In his 39 years at Wheaton, Professor of Biology Edmund Tong has developed innovative teaching programs, trained numerous students in his lab, and received impressive grants from the National Institutes of Health (NIH), the National Science Foundation (NSF) and others.
This spring, he plans to retire. As he leaves, his legacy of inspired research continues through an impressive list of biology alumnae/i who sing his praises. During Commencement/Reunion Weekend, he will receive the newly established Heather J. Corbett ’86 Faculty/Staff Unsung Hero Award, which is based on nominations and is presented to a faculty or staff member who has made a significant contribution to community, career or volunteer service to Wheaton.
A favored professor, he has a reputation for being a mentor who is as interested in his students’ well-being as he is in their academic growth. “There were so many times that I went to his office in search of advice because I knew that he always had the most thoughtful insights,” says Kyle Glass ’11, who did his senior thesis with Tong.
“One of his best attributes was the way he guided and pushed us to do as much as we could. He always had the utmost confidence in us,” says April Greene-Colozzi ’09, a senior research technician at Dana-Farber Cancer Institute. She began her work with Tong as a sophomore and, before she graduated, authored an academic paper with her professor.
Tong began his career at Wheaton in 1973 after earning his Ph.D. from the University of Wisconsin, Madison. “I was highly impressed with the college when I came for my interview,” he says.
At Wheaton, the bulk of his research has been focused on angiogenesis, the growth of new blood vessels, which has significant importance in the treatment of cancer and heart disease and in wound healing. He began this work in 1984 after receiving a pilot grant from the NIH. Over the years, Tong has trained close to 100 students in his angiogenesis research lab, nicknaming his student researchers “the A Team.”
In the mid-’90s, Tong started to investigate the effect of hydroxyoctadecadienoic acids on blood vessel growth. Tumors need blood to grow, and without angiogenesis, they will die, says Tong. The preliminary data from this research helped Tong obtain an NIH Academic Research Enhancement Award grant from the National Cancer Institute.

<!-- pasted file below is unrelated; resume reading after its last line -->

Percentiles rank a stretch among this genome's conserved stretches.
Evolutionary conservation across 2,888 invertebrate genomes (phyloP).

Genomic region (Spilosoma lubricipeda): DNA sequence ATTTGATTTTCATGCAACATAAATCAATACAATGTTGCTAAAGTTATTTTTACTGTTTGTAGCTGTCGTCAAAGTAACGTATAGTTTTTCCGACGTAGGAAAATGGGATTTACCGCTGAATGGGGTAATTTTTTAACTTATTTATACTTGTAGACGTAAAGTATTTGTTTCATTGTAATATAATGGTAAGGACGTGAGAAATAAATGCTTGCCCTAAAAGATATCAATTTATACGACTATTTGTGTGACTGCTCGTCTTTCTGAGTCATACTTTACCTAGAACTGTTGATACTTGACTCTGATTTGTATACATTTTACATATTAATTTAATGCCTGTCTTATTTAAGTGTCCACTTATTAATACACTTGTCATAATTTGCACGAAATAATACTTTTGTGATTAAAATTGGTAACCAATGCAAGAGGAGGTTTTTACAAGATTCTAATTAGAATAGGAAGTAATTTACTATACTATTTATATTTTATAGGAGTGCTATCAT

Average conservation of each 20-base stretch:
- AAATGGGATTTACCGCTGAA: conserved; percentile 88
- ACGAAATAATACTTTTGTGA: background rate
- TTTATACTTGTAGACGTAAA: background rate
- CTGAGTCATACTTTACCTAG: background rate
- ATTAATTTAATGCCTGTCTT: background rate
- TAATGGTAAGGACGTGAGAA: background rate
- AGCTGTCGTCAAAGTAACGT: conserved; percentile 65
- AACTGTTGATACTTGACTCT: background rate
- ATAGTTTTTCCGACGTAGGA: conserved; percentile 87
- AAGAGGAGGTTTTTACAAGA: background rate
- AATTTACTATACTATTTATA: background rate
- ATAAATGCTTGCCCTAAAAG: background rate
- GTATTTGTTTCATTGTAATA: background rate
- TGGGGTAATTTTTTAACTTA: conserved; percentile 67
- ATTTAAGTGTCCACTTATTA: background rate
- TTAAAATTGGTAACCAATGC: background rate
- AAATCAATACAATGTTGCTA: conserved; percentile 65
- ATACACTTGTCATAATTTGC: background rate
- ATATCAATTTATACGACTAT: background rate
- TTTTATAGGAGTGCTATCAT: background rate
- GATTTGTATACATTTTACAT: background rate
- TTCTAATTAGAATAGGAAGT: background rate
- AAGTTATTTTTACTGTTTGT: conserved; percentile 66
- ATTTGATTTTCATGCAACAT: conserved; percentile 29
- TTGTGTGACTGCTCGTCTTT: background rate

His innovative teaching style includes using the television show “ER” to teach physiology. “Students studied one patient case each week from the show,” he says. He also started a service-learning program at Sturdy Memorial Hospital in Attleboro, Mass., where students shadow doctors in the emergency room and other departments.
Of his many accomplishments, Tong is especially pleased with the Staircase Plan, a math and science curriculum he developed that combines existing First-Year Seminars and junior-year internships with a new feature, second-year short lab projects. The plan culminates with a student-faculty research project. “The mission behind the plan is to better prepare students for graduate and professional programs,” he says.
The plan received two large equipment grants from the Sherman/Fairchild and Kresge Foundations.
Tong is also proud to have a connection to Connections. His 2000 NSF proposal, “The Connections Plan,” examined ways to bridge the gap between math and science and the other disciplines, and was a starting point for Wheaton’s signature curriculum, which links courses across academic areas.
What will he miss most after his retirement? “My students, especially everyone who worked in my lab,” he says.
Though he will be retiring, Tong will not be leaving the Wheaton community. He plans to continue teaching his “Traditional Chinese Medicine” and Chinese arts and culture courses with Wheaton students in the summer. “And I plan to sit in on some classes, especially art history and studio art,” says Tong, an accomplished painter.